Immigration

POPE’S MESSAGE | At audience, pope leads prayers for migrants, trafficking victims

Pope Francis held a booklet with an image of Sudanese St. Josephine Bakhita Feb. 8 at his general audience in Paul VI hall. Marking the feast of St. Bakhita, a former slave, the pope urged Christians to help trafficking victims and migrants.

VATICAN CITY — Marking the feast of St. Josephine Bakhita, a former slave, Pope Francis urged Christians to help victims of human trafficking and migrants, especially the Rohingya people being chased from Myanmar.

For the Catholic Church, St. Bakhita's feast day, Feb. 8, is a day of prayer for victims of trafficking.

Pope Francis asked government officials around the world to "decisively combat this plague" of human trafficking, paying particular attention to trafficking in children. "Every effort must be made to eradicate this shameful and intolerable crime."

Refugee fled Iraq in fear; now thriving in St. Louis

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Nadya Kanim was a child when her family was forced to leave Kuwait. Her father had worked in Kuwait for 30 years and returned to his native Iraq because of the political differences between the countries that erupted in the 1990-91 Gulf War.

They resettled in his homeland, and all was well.

Then, on a warm summer night in 1996, soldiers rushed into their home and took her father away.

"We were screaming, crying, pleading with them to leave our father and not to hurt him," said Kanim, who was 15 at the time.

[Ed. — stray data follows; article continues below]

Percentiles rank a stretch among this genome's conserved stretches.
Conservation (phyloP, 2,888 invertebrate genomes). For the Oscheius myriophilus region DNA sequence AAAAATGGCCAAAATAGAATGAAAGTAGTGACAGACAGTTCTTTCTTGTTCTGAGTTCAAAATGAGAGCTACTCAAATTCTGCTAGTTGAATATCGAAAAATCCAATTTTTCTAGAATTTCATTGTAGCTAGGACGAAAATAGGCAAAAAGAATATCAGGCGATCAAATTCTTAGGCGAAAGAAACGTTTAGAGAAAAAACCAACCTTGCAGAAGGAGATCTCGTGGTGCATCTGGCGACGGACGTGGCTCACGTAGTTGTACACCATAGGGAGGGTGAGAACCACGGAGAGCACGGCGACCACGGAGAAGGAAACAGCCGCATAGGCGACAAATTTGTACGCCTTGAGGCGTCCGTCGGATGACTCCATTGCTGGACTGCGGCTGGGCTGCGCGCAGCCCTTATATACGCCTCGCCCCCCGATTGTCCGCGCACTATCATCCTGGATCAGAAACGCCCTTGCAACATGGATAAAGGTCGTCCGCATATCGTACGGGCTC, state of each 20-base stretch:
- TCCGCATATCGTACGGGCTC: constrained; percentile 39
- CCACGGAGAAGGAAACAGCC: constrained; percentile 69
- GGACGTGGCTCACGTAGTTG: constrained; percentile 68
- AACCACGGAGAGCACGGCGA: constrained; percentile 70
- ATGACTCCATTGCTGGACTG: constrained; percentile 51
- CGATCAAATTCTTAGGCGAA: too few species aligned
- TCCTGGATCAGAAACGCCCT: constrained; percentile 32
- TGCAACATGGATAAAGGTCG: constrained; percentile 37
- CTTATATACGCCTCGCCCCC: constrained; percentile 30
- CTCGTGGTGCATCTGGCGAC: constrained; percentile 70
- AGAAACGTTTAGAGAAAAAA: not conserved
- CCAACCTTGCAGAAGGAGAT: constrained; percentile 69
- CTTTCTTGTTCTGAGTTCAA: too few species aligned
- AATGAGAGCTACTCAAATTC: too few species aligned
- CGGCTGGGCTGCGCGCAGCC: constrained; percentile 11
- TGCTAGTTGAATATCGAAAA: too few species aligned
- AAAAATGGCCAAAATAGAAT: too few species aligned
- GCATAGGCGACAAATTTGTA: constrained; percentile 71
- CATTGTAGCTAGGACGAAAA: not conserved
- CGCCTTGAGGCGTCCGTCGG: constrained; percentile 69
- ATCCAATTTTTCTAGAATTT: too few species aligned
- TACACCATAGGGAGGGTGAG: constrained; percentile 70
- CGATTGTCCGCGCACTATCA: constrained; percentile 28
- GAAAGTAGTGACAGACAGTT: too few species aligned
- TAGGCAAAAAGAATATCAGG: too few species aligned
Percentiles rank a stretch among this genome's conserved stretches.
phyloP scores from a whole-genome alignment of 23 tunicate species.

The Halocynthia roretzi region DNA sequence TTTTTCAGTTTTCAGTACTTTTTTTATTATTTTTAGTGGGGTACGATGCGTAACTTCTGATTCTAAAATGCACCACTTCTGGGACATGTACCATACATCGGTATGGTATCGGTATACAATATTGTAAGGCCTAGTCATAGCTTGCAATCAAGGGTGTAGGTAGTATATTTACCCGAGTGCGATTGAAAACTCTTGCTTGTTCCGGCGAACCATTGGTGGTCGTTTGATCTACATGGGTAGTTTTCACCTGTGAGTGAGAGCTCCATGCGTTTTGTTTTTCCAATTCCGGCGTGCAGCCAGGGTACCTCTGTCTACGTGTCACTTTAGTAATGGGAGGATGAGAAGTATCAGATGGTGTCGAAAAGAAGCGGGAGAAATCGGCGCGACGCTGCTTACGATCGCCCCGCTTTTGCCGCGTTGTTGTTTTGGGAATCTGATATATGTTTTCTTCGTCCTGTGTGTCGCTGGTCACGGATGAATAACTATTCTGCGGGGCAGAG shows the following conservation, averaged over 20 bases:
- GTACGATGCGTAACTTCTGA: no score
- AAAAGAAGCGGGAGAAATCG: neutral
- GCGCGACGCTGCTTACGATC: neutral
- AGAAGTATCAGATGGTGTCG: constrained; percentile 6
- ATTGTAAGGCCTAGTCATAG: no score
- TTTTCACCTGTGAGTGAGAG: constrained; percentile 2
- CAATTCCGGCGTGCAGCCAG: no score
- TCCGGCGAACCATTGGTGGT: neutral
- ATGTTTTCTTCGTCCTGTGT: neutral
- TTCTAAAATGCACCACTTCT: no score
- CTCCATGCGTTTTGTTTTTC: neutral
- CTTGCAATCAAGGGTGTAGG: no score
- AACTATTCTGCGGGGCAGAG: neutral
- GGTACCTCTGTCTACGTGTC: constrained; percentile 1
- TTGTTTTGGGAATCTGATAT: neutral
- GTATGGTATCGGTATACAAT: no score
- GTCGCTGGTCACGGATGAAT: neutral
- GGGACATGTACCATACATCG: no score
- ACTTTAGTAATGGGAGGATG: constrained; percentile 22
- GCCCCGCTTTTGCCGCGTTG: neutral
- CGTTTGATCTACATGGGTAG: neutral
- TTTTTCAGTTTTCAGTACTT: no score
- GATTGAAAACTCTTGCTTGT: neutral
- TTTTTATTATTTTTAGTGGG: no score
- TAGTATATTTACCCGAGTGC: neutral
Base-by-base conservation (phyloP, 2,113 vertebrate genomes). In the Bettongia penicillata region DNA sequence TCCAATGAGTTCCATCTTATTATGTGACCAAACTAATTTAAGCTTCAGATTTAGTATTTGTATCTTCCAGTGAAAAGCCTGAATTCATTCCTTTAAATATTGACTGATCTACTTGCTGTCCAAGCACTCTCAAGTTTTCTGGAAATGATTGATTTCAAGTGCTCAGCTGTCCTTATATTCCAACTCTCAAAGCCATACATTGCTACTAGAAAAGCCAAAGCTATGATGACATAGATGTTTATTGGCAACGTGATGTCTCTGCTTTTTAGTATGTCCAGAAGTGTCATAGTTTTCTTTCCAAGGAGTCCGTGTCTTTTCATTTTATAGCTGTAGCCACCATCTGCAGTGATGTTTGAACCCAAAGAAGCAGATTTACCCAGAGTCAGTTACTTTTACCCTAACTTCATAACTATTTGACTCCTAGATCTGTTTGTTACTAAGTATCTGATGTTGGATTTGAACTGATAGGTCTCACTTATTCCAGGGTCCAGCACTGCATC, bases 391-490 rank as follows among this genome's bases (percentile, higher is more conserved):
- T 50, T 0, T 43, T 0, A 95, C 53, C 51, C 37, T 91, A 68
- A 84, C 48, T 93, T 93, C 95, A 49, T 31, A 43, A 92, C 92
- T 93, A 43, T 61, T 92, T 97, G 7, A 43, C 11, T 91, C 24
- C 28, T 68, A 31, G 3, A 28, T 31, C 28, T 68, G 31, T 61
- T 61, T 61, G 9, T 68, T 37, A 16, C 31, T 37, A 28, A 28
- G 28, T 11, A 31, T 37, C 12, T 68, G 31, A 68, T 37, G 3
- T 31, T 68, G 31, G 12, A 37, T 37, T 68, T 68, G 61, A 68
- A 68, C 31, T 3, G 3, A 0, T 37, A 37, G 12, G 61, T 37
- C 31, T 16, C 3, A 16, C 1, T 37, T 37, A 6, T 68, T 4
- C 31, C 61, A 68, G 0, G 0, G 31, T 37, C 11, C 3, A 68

Refugee fled Iraq in fear; now thriving in St. Louis

Image

Nadya Kanim was a child when her family was forced to leave Kuwait. Her father had worked in Kuwait for 30 years and returned to his native Iraq because of the political differences between the countries that erupted in the 1990-91 Gulf War.

They resettled in his homeland, and all was well.

Then, on a warm summer night in 1996, soldiers rushed into their home and took her father away.

"We were screaming, crying, pleading with them to leave our father and not to hurt him," said Kanim, who was 15 at the time.

Catholics oppose Trump actions on refugees, border wall, sanctuary communities

A woman held a sign during a protest against President Donald Trump's immigration policies during a demonstration near the White House in Washington Jan. 25.

WASHINGTON -- Catholic organizations expressed distress and unease with President Donald J. Trump's actions related to immigration while pledging to continue serving and supporting migrant people.

On a Journey of hope and faith

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When Marie Uwamahoro was 7, her family fled the civil war in the Central African Republic.

She loved her former home, but being so young, the adjustment to life in the United States was easier than it was for her parents. Now a sophomore at Notre Dame High School in Lemay, Marie likes the opportunities St. Louis offers and the diversity of the city. She's planning to attend college, perhaps becoming a nurse.

Catholic attorney protects rights of people of Islamic faith

Robert West, a graduate of St. Louis Priory School and St. Louis University, serves as staff attorney for the Council on American-Islamic Relations and works on civil rights cases. He sees a lot of parallels with Muslims, especially recent immigrants, and Catholic immigrants centuries ago, and is inspired by Catholic social teaching. He is helping the Alnusour family who say they have been under threats from a neighbor in south St. Louis. West visited their home and spoke with Eyad and his wife, Laila.

The young family — dad, mom and three children — is happy with their two-story home in south St. Louis, in a normally quiet residential area.

But they fear they may have to move from their home of more than a year and a half after encountering what they see as a bullying neighbor motivated by his hatred of Muslims.

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